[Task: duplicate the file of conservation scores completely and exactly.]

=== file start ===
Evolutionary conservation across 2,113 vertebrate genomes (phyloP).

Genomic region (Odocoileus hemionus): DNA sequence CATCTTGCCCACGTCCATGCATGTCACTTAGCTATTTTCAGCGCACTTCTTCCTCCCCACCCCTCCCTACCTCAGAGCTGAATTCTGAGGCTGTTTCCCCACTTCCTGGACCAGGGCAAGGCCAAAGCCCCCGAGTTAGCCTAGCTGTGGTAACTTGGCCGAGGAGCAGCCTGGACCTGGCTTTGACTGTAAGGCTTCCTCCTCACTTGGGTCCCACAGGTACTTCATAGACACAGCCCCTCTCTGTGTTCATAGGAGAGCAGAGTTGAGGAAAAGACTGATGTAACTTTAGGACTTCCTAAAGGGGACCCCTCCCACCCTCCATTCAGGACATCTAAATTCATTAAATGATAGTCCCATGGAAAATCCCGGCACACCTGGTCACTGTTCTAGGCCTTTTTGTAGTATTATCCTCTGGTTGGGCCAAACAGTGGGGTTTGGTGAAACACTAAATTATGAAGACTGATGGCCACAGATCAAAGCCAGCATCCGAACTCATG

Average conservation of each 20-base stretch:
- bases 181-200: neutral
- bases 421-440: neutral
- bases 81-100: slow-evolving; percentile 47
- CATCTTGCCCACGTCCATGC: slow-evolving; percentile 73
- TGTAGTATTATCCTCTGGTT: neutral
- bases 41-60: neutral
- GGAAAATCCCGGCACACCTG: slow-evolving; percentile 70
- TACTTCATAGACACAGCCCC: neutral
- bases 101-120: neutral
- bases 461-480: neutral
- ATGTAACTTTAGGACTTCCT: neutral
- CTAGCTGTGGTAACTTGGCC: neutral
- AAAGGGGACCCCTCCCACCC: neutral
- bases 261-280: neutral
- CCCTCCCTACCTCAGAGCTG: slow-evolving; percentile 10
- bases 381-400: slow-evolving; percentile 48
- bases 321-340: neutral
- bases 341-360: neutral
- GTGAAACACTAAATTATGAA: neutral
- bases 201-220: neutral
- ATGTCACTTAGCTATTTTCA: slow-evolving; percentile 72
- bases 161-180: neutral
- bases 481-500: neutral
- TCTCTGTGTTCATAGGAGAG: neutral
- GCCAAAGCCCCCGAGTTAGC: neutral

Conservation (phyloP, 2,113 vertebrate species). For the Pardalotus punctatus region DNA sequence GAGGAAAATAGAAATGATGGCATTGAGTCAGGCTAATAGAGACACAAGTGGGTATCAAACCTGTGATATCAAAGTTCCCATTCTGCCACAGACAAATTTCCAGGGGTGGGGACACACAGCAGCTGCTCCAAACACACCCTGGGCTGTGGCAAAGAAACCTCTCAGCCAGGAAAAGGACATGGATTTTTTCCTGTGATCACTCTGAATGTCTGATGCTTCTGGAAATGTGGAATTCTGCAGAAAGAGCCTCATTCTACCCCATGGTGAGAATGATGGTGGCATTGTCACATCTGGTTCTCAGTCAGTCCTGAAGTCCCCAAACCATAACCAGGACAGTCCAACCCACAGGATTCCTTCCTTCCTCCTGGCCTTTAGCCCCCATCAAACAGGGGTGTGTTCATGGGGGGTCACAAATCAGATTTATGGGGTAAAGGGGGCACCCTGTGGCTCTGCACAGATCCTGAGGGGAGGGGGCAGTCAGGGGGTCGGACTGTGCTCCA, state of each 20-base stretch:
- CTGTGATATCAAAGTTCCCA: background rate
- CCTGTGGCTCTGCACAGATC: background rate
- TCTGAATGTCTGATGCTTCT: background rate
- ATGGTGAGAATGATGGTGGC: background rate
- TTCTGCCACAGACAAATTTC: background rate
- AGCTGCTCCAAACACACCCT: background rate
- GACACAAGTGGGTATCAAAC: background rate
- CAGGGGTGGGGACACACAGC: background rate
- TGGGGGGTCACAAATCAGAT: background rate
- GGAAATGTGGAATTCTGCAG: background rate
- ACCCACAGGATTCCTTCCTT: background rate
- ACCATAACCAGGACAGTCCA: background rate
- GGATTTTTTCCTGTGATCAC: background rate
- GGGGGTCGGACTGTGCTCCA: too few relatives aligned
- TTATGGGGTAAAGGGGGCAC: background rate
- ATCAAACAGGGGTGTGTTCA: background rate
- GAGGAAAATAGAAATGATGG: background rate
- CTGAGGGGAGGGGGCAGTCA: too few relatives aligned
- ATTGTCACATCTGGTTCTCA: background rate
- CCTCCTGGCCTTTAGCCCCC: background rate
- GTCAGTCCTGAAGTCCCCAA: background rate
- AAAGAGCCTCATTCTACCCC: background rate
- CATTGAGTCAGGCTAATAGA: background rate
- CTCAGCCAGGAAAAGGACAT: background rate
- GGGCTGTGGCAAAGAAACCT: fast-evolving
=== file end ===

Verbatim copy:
Evolutionary conservation across 2,113 vertebrate genomes (phyloP).

Genomic region (Odocoileus hemionus): DNA sequence CATCTTGCCCACGTCCATGCATGTCACTTAGCTATTTTCAGCGCACTTCTTCCTCCCCACCCCTCCCTACCTCAGAGCTGAATTCTGAGGCTGTTTCCCCACTTCCTGGACCAGGGCAAGGCCAAAGCCCCCGAGTTAGCCTAGCTGTGGTAACTTGGCCGAGGAGCAGCCTGGACCTGGCTTTGACTGTAAGGCTTCCTCCTCACTTGGGTCCCACAGGTACTTCATAGACACAGCCCCTCTCTGTGTTCATAGGAGAGCAGAGTTGAGGAAAAGACTGATGTAACTTTAGGACTTCCTAAAGGGGACCCCTCCCACCCTCCATTCAGGACATCTAAATTCATTAAATGATAGTCCCATGGAAAATCCCGGCACACCTGGTCACTGTTCTAGGCCTTTTTGTAGTATTATCCTCTGGTTGGGCCAAACAGTGGGGTTTGGTGAAACACTAAATTATGAAGACTGATGGCCACAGATCAAAGCCAGCATCCGAACTCATG

Average conservation of each 20-base stretch:
- bases 181-200: neutral
- bases 421-440: neutral
- bases 81-100: slow-evolving; percentile 47
- CATCTTGCCCACGTCCATGC: slow-evolving; percentile 73
- TGTAGTATTATCCTCTGGTT: neutral
- bases 41-60: neutral
- GGAAAATCCCGGCACACCTG: slow-evolving; percentile 70
- TACTTCATAGACACAGCCCC: neutral
- bases 101-120: neutral
- bases 461-480: neutral
- ATGTAACTTTAGGACTTCCT: neutral
- CTAGCTGTGGTAACTTGGCC: neutral
- AAAGGGGACCCCTCCCACCC: neutral
- bases 261-280: neutral
- CCCTCCCTACCTCAGAGCTG: slow-evolving; percentile 10
- bases 381-400: slow-evolving; percentile 48
- bases 321-340: neutral
- bases 341-360: neutral
- GTGAAACACTAAATTATGAA: neutral
- bases 201-220: neutral
- ATGTCACTTAGCTATTTTCA: slow-evolving; percentile 72
- bases 161-180: neutral
- bases 481-500: neutral
- TCTCTGTGTTCATAGGAGAG: neutral
- GCCAAAGCCCCCGAGTTAGC: neutral

Conservation (phyloP, 2,113 vertebrate species). For the Pardalotus punctatus region DNA sequence GAGGAAAATAGAAATGATGGCATTGAGTCAGGCTAATAGAGACACAAGTGGGTATCAAACCTGTGATATCAAAGTTCCCATTCTGCCACAGACAAATTTCCAGGGGTGGGGACACACAGCAGCTGCTCCAAACACACCCTGGGCTGTGGCAAAGAAACCTCTCAGCCAGGAAAAGGACATGGATTTTTTCCTGTGATCACTCTGAATGTCTGATGCTTCTGGAAATGTGGAATTCTGCAGAAAGAGCCTCATTCTACCCCATGGTGAGAATGATGGTGGCATTGTCACATCTGGTTCTCAGTCAGTCCTGAAGTCCCCAAACCATAACCAGGACAGTCCAACCCACAGGATTCCTTCCTTCCTCCTGGCCTTTAGCCCCCATCAAACAGGGGTGTGTTCATGGGGGGTCACAAATCAGATTTATGGGGTAAAGGGGGCACCCTGTGGCTCTGCACAGATCCTGAGGGGAGGGGGCAGTCAGGGGGTCGGACTGTGCTCCA, state of each 20-base stretch:
- CTGTGATATCAAAGTTCCCA: background rate
- CCTGTGGCTCTGCACAGATC: background rate
- TCTGAATGTCTGATGCTTCT: background rate
- ATGGTGAGAATGATGGTGGC: background rate
- TTCTGCCACAGACAAATTTC: background rate
- AGCTGCTCCAAACACACCCT: background rate
- GACACAAGTGGGTATCAAAC: background rate
- CAGGGGTGGGGACACACAGC: background rate
- TGGGGGGTCACAAATCAGAT: background rate
- GGAAATGTGGAATTCTGCAG: background rate
- ACCCACAGGATTCCTTCCTT: background rate
- ACCATAACCAGGACAGTCCA: background rate
- GGATTTTTTCCTGTGATCAC: background rate
- GGGGGTCGGACTGTGCTCCA: too few relatives aligned
- TTATGGGGTAAAGGGGGCAC: background rate
- ATCAAACAGGGGTGTGTTCA: background rate
- GAGGAAAATAGAAATGATGG: background rate
- CTGAGGGGAGGGGGCAGTCA: too few relatives aligned
- ATTGTCACATCTGGTTCTCA: background rate
- CCTCCTGGCCTTTAGCCCCC: background rate
- GTCAGTCCTGAAGTCCCCAA: background rate
- AAAGAGCCTCATTCTACCCC: background rate
- CATTGAGTCAGGCTAATAGA: background rate
- CTCAGCCAGGAAAAGGACAT: background rate
- GGGCTGTGGCAAAGAAACCT: fast-evolving